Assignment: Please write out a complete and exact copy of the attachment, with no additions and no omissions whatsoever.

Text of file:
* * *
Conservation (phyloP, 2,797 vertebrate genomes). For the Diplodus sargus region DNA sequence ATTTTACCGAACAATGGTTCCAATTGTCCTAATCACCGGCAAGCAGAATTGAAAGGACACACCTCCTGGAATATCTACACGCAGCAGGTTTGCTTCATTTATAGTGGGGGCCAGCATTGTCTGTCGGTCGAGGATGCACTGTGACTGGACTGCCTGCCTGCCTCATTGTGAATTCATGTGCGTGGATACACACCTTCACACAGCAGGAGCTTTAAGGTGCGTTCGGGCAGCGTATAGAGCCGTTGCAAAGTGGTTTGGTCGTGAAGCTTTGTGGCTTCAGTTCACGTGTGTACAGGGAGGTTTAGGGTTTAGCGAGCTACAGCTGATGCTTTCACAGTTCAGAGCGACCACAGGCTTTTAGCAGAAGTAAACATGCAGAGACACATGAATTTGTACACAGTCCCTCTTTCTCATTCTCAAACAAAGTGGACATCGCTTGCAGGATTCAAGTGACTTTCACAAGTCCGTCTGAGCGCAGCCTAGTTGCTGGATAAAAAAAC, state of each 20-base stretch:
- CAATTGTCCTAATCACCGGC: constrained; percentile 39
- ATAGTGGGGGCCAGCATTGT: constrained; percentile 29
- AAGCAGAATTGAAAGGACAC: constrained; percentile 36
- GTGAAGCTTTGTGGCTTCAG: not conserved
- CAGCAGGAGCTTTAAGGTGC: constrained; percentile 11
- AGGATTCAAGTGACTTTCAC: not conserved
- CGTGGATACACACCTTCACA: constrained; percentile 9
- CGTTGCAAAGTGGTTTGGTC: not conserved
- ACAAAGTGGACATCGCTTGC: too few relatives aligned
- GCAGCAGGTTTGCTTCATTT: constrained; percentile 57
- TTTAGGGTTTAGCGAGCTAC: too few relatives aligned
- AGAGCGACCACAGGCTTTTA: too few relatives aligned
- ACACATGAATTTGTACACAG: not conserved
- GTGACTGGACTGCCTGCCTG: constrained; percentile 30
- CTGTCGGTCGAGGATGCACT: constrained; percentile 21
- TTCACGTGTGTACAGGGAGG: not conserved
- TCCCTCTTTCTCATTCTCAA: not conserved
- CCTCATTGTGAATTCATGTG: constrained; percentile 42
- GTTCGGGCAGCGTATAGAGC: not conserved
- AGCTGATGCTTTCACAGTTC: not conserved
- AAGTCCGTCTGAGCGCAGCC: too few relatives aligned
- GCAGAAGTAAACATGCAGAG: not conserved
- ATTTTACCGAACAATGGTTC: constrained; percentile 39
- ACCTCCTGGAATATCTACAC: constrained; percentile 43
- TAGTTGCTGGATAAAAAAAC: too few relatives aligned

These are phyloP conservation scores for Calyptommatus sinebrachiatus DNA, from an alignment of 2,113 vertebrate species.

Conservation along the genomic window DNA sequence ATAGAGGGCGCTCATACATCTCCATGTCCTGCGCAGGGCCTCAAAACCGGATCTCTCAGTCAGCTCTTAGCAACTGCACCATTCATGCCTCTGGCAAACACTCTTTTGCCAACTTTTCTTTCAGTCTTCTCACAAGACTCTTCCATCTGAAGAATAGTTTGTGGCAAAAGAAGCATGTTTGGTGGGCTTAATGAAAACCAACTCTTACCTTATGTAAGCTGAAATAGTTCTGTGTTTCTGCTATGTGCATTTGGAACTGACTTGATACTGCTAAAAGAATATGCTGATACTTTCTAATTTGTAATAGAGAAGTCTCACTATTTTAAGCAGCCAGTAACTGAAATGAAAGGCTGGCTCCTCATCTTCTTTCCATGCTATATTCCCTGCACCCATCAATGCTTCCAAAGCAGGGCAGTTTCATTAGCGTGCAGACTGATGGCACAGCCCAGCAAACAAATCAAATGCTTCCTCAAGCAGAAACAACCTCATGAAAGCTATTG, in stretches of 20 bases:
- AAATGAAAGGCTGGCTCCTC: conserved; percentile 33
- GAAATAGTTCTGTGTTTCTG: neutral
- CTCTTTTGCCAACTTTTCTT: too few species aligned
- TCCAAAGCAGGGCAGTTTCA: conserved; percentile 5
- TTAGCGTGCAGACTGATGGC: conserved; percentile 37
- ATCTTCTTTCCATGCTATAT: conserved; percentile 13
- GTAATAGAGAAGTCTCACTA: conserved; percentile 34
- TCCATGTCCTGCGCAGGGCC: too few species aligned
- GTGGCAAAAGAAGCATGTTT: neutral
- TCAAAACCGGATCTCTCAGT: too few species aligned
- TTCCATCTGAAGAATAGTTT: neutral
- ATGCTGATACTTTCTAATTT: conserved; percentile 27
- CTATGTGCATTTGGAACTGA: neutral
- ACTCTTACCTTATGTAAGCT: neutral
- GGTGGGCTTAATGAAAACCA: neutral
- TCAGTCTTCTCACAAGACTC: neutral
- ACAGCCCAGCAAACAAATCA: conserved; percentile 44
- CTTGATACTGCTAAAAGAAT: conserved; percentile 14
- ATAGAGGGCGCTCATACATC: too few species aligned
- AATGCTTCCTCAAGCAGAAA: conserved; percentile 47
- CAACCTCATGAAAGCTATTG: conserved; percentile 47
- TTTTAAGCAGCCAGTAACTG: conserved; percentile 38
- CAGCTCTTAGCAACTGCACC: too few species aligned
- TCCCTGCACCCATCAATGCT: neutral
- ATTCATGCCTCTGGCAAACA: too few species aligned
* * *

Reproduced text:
Conservation (phyloP, 2,797 vertebrate genomes). For the Diplodus sargus region DNA sequence ATTTTACCGAACAATGGTTCCAATTGTCCTAATCACCGGCAAGCAGAATTGAAAGGACACACCTCCTGGAATATCTACACGCAGCAGGTTTGCTTCATTTATAGTGGGGGCCAGCATTGTCTGTCGGTCGAGGATGCACTGTGACTGGACTGCCTGCCTGCCTCATTGTGAATTCATGTGCGTGGATACACACCTTCACACAGCAGGAGCTTTAAGGTGCGTTCGGGCAGCGTATAGAGCCGTTGCAAAGTGGTTTGGTCGTGAAGCTTTGTGGCTTCAGTTCACGTGTGTACAGGGAGGTTTAGGGTTTAGCGAGCTACAGCTGATGCTTTCACAGTTCAGAGCGACCACAGGCTTTTAGCAGAAGTAAACATGCAGAGACACATGAATTTGTACACAGTCCCTCTTTCTCATTCTCAAACAAAGTGGACATCGCTTGCAGGATTCAAGTGACTTTCACAAGTCCGTCTGAGCGCAGCCTAGTTGCTGGATAAAAAAAC, state of each 20-base stretch:
- CAATTGTCCTAATCACCGGC: constrained; percentile 39
- ATAGTGGGGGCCAGCATTGT: constrained; percentile 29
- AAGCAGAATTGAAAGGACAC: constrained; percentile 36
- GTGAAGCTTTGTGGCTTCAG: not conserved
- CAGCAGGAGCTTTAAGGTGC: constrained; percentile 11
- AGGATTCAAGTGACTTTCAC: not conserved
- CGTGGATACACACCTTCACA: constrained; percentile 9
- CGTTGCAAAGTGGTTTGGTC: not conserved
- ACAAAGTGGACATCGCTTGC: too few relatives aligned
- GCAGCAGGTTTGCTTCATTT: constrained; percentile 57
- TTTAGGGTTTAGCGAGCTAC: too few relatives aligned
- AGAGCGACCACAGGCTTTTA: too few relatives aligned
- ACACATGAATTTGTACACAG: not conserved
- GTGACTGGACTGCCTGCCTG: constrained; percentile 30
- CTGTCGGTCGAGGATGCACT: constrained; percentile 21
- TTCACGTGTGTACAGGGAGG: not conserved
- TCCCTCTTTCTCATTCTCAA: not conserved
- CCTCATTGTGAATTCATGTG: constrained; percentile 42
- GTTCGGGCAGCGTATAGAGC: not conserved
- AGCTGATGCTTTCACAGTTC: not conserved
- AAGTCCGTCTGAGCGCAGCC: too few relatives aligned
- GCAGAAGTAAACATGCAGAG: not conserved
- ATTTTACCGAACAATGGTTC: constrained; percentile 39
- ACCTCCTGGAATATCTACAC: constrained; percentile 43
- TAGTTGCTGGATAAAAAAAC: too few relatives aligned

These are phyloP conservation scores for Calyptommatus sinebrachiatus DNA, from an alignment of 2,113 vertebrate species.

Conservation along the genomic window DNA sequence ATAGAGGGCGCTCATACATCTCCATGTCCTGCGCAGGGCCTCAAAACCGGATCTCTCAGTCAGCTCTTAGCAACTGCACCATTCATGCCTCTGGCAAACACTCTTTTGCCAACTTTTCTTTCAGTCTTCTCACAAGACTCTTCCATCTGAAGAATAGTTTGTGGCAAAAGAAGCATGTTTGGTGGGCTTAATGAAAACCAACTCTTACCTTATGTAAGCTGAAATAGTTCTGTGTTTCTGCTATGTGCATTTGGAACTGACTTGATACTGCTAAAAGAATATGCTGATACTTTCTAATTTGTAATAGAGAAGTCTCACTATTTTAAGCAGCCAGTAACTGAAATGAAAGGCTGGCTCCTCATCTTCTTTCCATGCTATATTCCCTGCACCCATCAATGCTTCCAAAGCAGGGCAGTTTCATTAGCGTGCAGACTGATGGCACAGCCCAGCAAACAAATCAAATGCTTCCTCAAGCAGAAACAACCTCATGAAAGCTATTG, in stretches of 20 bases:
- AAATGAAAGGCTGGCTCCTC: conserved; percentile 33
- GAAATAGTTCTGTGTTTCTG: neutral
- CTCTTTTGCCAACTTTTCTT: too few species aligned
- TCCAAAGCAGGGCAGTTTCA: conserved; percentile 5
- TTAGCGTGCAGACTGATGGC: conserved; percentile 37
- ATCTTCTTTCCATGCTATAT: conserved; percentile 13
- GTAATAGAGAAGTCTCACTA: conserved; percentile 34
- TCCATGTCCTGCGCAGGGCC: too few species aligned
- GTGGCAAAAGAAGCATGTTT: neutral
- TCAAAACCGGATCTCTCAGT: too few species aligned
- TTCCATCTGAAGAATAGTTT: neutral
- ATGCTGATACTTTCTAATTT: conserved; percentile 27
- CTATGTGCATTTGGAACTGA: neutral
- ACTCTTACCTTATGTAAGCT: neutral
- GGTGGGCTTAATGAAAACCA: neutral
- TCAGTCTTCTCACAAGACTC: neutral
- ACAGCCCAGCAAACAAATCA: conserved; percentile 44
- CTTGATACTGCTAAAAGAAT: conserved; percentile 14
- ATAGAGGGCGCTCATACATC: too few species aligned
- AATGCTTCCTCAAGCAGAAA: conserved; percentile 47
- CAACCTCATGAAAGCTATTG: conserved; percentile 47
- TTTTAAGCAGCCAGTAACTG: conserved; percentile 38
- CAGCTCTTAGCAACTGCACC: too few species aligned
- TCCCTGCACCCATCAATGCT: neutral
- ATTCATGCCTCTGGCAAACA: too few species aligned